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Farmland abandonment risk highlighted in new UK study

Farmland abandonment risk highlighted in new UK study

Traditional, high-nature-value (HNV) grasslands are at risk of being abandoned by farmers in the future -- in turn, risking the wildlife they support, warns a new UK study

Farmers interviewed by the researchers had weak motivations to protect grasslands, as they felt that financial incentives for conservation are low and that traditional management practices are inconvenient. More dialogue between farmers and conservationists could be part of the solution, the study suggests.

HNV grasslands, such as floodplain meadows, need continued and traditional forms of land management for their survival. Traditional practices, such as following hay cutting withlivestock grazing at particular times of the year, in harmony with local cycles of nature, are responsible for the historic creation of the grasslands in the first place. The best examples of grasslands are highly valued for their diverse range of plant species and are often protected, for instance, as part of the EU's Natura 2000 network.

In Europe, farmland abandonment is most common in southern and eastern regions, while research on drivers of abandonment has mainly taken place in southern and central Europe. This new research, although small-scale and case-study based, provides new, in-depth information on potential abandonment risks in a north-west European country.

The researchers interviewed farmers and grassland-conservation stakeholders in the UK on the perspectives and motivations of farmers to protect HNV grasslands. All interviewees were involved in at least one of nine case-study meadows in central and southern England which held a range of conservation-designation statuses, from international protection (under Natura 2000) to local-government designation.

In total, 44 people were interviewed: 16 farmers, 19 stakeholders (e.g. landowners) and nine grassland-conservation specialists (from national and regional authorities, NGOs and academia).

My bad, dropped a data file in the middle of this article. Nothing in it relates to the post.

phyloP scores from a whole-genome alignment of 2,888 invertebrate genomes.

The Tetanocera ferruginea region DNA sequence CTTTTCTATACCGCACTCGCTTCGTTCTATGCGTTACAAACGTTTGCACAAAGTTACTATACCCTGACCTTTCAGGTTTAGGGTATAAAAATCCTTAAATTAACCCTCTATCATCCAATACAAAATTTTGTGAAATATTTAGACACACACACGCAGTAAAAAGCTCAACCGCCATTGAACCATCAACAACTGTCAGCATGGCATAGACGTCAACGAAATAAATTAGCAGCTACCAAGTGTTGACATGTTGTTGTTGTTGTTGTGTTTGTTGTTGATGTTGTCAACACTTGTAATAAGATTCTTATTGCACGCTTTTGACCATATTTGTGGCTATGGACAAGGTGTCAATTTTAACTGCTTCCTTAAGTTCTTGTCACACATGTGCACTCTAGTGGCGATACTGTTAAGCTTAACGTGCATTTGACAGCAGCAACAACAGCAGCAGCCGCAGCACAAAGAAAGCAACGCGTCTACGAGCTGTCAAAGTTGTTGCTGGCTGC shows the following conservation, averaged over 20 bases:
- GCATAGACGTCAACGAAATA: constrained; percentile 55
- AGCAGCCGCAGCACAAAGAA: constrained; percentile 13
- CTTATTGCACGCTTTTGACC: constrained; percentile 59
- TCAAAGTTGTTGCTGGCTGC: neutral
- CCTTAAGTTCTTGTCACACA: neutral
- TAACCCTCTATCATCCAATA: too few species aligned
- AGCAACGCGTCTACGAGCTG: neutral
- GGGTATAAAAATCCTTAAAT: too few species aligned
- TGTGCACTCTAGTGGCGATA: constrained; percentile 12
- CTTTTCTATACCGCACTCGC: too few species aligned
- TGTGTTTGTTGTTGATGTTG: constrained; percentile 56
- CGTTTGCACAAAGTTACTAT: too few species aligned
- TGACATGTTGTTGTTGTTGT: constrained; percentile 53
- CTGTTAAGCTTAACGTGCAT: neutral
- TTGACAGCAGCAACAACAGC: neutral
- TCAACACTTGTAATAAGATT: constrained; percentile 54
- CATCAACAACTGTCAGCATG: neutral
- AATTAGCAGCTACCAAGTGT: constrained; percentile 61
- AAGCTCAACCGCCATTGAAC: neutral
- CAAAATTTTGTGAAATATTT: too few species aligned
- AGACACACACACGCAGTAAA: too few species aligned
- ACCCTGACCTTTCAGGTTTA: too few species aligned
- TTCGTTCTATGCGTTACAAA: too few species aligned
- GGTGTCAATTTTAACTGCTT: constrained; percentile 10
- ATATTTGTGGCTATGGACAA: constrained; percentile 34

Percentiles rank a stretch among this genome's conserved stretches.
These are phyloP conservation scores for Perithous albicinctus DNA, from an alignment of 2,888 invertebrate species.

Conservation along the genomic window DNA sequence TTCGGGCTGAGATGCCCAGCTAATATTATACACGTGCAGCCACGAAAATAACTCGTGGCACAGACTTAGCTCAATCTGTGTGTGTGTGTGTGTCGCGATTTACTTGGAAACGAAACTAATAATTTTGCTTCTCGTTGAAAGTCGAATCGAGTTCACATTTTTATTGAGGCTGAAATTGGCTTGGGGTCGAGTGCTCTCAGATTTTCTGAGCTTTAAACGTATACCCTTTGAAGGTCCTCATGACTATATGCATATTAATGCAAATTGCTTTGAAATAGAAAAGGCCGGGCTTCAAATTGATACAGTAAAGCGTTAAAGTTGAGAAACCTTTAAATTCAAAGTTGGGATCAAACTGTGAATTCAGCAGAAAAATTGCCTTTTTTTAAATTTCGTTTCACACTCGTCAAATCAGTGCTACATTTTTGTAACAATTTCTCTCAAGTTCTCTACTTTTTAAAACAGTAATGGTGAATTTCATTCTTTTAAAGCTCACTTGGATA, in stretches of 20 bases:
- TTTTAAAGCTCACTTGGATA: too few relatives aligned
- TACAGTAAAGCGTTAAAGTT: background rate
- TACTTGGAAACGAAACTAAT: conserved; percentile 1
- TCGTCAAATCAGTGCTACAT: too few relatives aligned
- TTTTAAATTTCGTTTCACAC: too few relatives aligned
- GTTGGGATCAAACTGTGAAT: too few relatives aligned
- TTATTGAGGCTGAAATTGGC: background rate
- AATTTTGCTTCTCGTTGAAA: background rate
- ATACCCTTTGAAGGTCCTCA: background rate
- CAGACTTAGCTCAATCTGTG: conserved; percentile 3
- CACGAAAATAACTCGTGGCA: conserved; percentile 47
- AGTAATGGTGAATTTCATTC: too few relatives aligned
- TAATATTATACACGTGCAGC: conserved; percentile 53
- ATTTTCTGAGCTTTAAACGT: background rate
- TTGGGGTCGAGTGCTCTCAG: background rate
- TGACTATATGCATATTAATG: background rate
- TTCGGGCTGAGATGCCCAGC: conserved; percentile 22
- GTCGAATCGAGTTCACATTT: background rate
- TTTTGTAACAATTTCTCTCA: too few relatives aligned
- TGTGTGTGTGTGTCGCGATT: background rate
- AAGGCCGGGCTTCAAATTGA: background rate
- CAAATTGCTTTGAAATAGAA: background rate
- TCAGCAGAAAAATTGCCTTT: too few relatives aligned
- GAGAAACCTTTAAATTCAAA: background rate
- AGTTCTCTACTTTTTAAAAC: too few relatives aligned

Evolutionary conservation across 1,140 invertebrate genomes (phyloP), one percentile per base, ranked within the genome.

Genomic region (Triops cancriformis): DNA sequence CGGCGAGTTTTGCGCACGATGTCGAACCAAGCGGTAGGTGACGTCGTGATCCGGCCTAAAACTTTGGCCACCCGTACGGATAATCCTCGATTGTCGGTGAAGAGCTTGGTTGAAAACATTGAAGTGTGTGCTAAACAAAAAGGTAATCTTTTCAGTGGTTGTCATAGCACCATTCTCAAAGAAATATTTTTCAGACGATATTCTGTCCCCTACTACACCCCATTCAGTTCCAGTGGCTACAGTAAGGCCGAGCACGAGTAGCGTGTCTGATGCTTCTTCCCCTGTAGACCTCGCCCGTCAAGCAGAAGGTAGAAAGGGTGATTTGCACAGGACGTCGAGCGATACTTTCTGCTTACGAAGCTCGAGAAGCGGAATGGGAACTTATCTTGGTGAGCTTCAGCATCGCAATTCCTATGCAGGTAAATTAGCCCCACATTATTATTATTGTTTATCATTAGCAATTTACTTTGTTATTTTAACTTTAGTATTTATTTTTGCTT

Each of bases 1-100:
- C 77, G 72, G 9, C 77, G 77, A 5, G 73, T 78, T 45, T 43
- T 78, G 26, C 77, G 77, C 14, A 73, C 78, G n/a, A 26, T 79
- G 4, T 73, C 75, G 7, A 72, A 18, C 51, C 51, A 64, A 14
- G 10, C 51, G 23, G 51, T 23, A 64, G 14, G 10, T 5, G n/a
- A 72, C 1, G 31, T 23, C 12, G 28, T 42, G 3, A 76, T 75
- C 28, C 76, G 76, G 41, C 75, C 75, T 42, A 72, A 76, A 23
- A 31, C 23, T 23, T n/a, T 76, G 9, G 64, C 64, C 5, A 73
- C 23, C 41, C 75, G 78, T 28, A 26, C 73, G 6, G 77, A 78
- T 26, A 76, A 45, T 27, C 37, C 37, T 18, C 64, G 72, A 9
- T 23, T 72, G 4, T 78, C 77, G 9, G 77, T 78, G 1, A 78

The ageing farming population was a common concern among conservation stakeholders and specialists, who found it hard to replace retired farmers with young farmers to undertake traditional management of the land. One NGO noted that most farmers they worked with were over the age of 60. These interviews also suggested that meadows are of more interest to small-scale farmers, who are disappearing from the farming community.

All farmers interviewed acknowledged the environmental and cultural value of grasslands. However, they generally placed the most importance on the land's economic value. They noted that the financial reward for traditional management was very small and unpredictable from year to year. This means that they have little financial motivation to protect the land.

Many of the farmers also highlighted the inconvenience of traditional management. For example, in management plans for these sites (which come as part of conservation designation), hay cutting is typically only allowed from mid-July onwards to allow ground-nesting birds to fledge and plants to produce seeds. However, the farmers felt that this timing is too late in the summer, as it reduces the hay's quality and value and forces them to cut hay at what is already a very busy time of year.

These weakening motivations for traditional grassland management among farmers mean that abandonment may become a significant risk, the study's authors conclude. To help avoid abandonment, they suggest that more dialogue is needed between conservation and farming stakeholders in order to form a better understanding of each other's views regarding the value of grasslands, and to maintain farmer interest in traditional management. Financial compensation to farmers, for example as part of agri-environment schemes, may also enhance farmers' motivations for involvement.

However, the authors also note that these steps are only part of the solution, as they do not address the issue of the farmers' age. An alternative strategy is for conservation organisations to manage grasslands themselves, but this comes at a greater cost.

Source: McGinlay, J., Gowing, D.J. and Budds, J. (2017). The threat of abandonment in socio-ecological landscapes: Farmers' motivations and perspectives on high nature value grassland conservation. Environmental Science & Policy, 69: 39-49. DOI: 10.1016/j.envsci.2016.12.007.

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